The art of fashion design is appreciated and valued for its attention to detail, careful execution, and originality: all the qualities that exemplify early Barbie style. The interesting dichotomy of the Barbie doll lies in the fact that in spite of being the triumph of vinyl rotation and other advances of mid-20th century technology, the origins and creation of her wardrobe are rooted in a tradition of craftsmanship. A little more than five decades ago, a considerable amount of handcrafting went into the production of the Barbie doll’s ensembles - in Japan. The hands of many Japanese factory workers and freelance seamstresses who worked from their homes collaborated to conceive a product unlike anything seen at that point in toy history. The reduction of scale and the mastery with which the details were achieved, guaranteed the success of the Barbie doll line. Which is why many collectors aspire to possess such examples of sartorial precision.
Vintage photo showing Tammy and Barbie doll displays at a Japanese store.
Sylvia Campbell has been designing reproductions for the Barbie doll under the Snowdance Fashions label since 1996. A professional seamstress and a veteran of studio as well as motion picture work, Sylvia now devotes her full attention and efforts to the replication of the most elusive: rare designs created for the Japaneses market - many of which were meticulously researched and documented by Keiko Kimura Shibano in her book Barbie in Japan, published by Murat-Caviale and photographed by the great Barry Sturgill.
Sylvia’s aim is to create a perfect miniaturization using high-quality fabrics and embellishments -sometimes from the same vintage - with the same degree of precision and beauty achieved by Japanese hands more than five decades ago. After sourcing the materials, Sylvia creates the patterns, many times using the original garment. This incredible dedication and attention to minutiae enable Sylvia to recapture that delicious vintage feeling.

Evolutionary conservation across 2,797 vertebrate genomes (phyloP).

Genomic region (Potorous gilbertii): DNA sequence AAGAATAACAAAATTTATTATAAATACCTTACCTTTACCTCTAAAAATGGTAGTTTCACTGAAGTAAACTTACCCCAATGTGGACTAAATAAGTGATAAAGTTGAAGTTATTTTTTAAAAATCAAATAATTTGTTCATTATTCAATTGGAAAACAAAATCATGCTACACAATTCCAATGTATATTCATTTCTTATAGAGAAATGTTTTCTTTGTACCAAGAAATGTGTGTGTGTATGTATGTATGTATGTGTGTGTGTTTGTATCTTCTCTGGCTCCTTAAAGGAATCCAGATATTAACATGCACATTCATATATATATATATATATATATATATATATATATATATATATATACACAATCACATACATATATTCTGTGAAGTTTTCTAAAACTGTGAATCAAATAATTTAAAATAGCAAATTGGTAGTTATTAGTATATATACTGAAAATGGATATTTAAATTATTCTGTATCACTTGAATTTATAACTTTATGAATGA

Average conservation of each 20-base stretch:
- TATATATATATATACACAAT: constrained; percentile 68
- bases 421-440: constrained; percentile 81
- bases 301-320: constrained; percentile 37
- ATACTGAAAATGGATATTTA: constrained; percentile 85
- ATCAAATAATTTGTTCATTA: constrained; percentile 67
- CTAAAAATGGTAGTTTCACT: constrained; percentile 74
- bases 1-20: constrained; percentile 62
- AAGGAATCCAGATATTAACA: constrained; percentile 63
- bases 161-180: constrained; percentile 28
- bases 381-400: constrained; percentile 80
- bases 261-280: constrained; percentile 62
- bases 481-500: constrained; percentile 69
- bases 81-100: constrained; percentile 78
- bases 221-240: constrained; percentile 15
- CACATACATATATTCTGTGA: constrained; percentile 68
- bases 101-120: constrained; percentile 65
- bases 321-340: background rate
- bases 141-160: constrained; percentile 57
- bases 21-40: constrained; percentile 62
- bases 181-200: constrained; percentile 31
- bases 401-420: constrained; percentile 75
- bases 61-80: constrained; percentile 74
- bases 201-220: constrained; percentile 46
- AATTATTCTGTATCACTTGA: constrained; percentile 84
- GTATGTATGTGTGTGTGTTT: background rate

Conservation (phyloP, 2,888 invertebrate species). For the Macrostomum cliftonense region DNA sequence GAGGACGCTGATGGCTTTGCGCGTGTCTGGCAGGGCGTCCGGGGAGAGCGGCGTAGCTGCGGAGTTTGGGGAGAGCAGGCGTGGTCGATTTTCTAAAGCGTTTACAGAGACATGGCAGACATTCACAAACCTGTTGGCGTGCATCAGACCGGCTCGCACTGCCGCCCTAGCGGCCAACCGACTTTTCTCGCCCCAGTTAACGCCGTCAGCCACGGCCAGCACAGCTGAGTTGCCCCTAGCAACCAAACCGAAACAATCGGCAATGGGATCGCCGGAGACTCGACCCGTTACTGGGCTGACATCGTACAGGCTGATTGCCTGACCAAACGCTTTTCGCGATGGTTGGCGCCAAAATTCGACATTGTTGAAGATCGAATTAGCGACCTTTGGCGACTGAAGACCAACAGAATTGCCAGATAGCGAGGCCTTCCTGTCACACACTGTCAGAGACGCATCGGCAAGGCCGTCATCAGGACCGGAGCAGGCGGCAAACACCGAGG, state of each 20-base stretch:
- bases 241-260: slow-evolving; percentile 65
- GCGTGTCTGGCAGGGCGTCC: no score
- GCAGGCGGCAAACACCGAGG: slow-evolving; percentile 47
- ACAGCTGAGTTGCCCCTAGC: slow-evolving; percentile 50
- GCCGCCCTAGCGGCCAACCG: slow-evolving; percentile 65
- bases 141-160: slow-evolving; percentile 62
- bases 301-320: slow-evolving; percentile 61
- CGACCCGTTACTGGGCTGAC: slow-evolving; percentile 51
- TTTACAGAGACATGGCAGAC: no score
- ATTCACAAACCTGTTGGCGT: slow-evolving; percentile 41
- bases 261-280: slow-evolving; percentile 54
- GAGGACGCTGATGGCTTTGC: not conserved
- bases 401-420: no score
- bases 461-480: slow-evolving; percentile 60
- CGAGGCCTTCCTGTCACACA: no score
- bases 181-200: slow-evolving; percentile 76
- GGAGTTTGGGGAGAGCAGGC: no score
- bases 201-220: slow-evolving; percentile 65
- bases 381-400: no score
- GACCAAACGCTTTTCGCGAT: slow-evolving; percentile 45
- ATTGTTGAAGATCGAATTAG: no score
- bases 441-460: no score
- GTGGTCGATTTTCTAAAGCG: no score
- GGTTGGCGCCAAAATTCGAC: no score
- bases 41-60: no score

In this exclusive feature, Dolldom profiles Sylvia's masterful execution of kimonos for Barbie, her sister Skipper, and her cousin Francie Fairchild. To close the fashion extravaganza, a magnificent re-imagining of a rare gown shown on page fifty of Miss Kibano's tome. Dolldom applauds Sylvia Campbell for her ongoing dedication to providing collectors with the opportunity to enjoy the beauty of these rare and hard-to-find treasures. For thanks to Sylvia Campbell, admirers of this exquisite period in the Barbie doll's history are able to travel through time.
The red lace kimono with gold brocade obi is one of Sylvia's classics for the Francie doll, modeled in this photo by a Japanese market doll.
Barbie's sister, Skipper enjoys Sylvia's attention. Miss Campbell fashioned this yukata from a perfectly scaled cotton print that evokes the blooming wonders of a Japanese spring. It is modeled by a OOAK Skipper doll re-rooted by Angie Gill. Skipper's doll case by Rebecca Brosdahl.
Authentic silk crepe, named chirimen and used for kimonos in Japan is one of Sylvia's fantastic fabric finds. Made in the furisode style with long, draping sleeves, it is worn by an unmarried woman on very special occasions. Patterned and sewn exactly as the kimonos were sewn for Barbie in the 1960’s, this one boasts hand stitching and an obi of gorgeous pink, gold, and mauve brocade. Sylvia used silver and teal soutache braid for the obi-jime cord. Sylvia also created the hair ornament. An undisputed masterpiece.
First show on page fifty of Barbie in Japan, this hand beaded dress caught Dolldom's eye and became an obssession. When Sylvia recreated it, there was motive for celebration. Later, Sylvia upped the ante and brought it to the world in emerald - Pantone's color of the year for 2013. The creamy satin silk bodice bedazzles with sequins, red crystal bugle beads, and 24k gold lined crystal seed beads. Limited to an edition of eight, these gorgeous hand beaded and sequined dresses were cut a little bit longer than the original beauty, which was lent by one of Sylvia's loyal friends, so that she could create the pattern.
For more of Sylvia Campbell's treasures, visit her at Snowdance Fashions.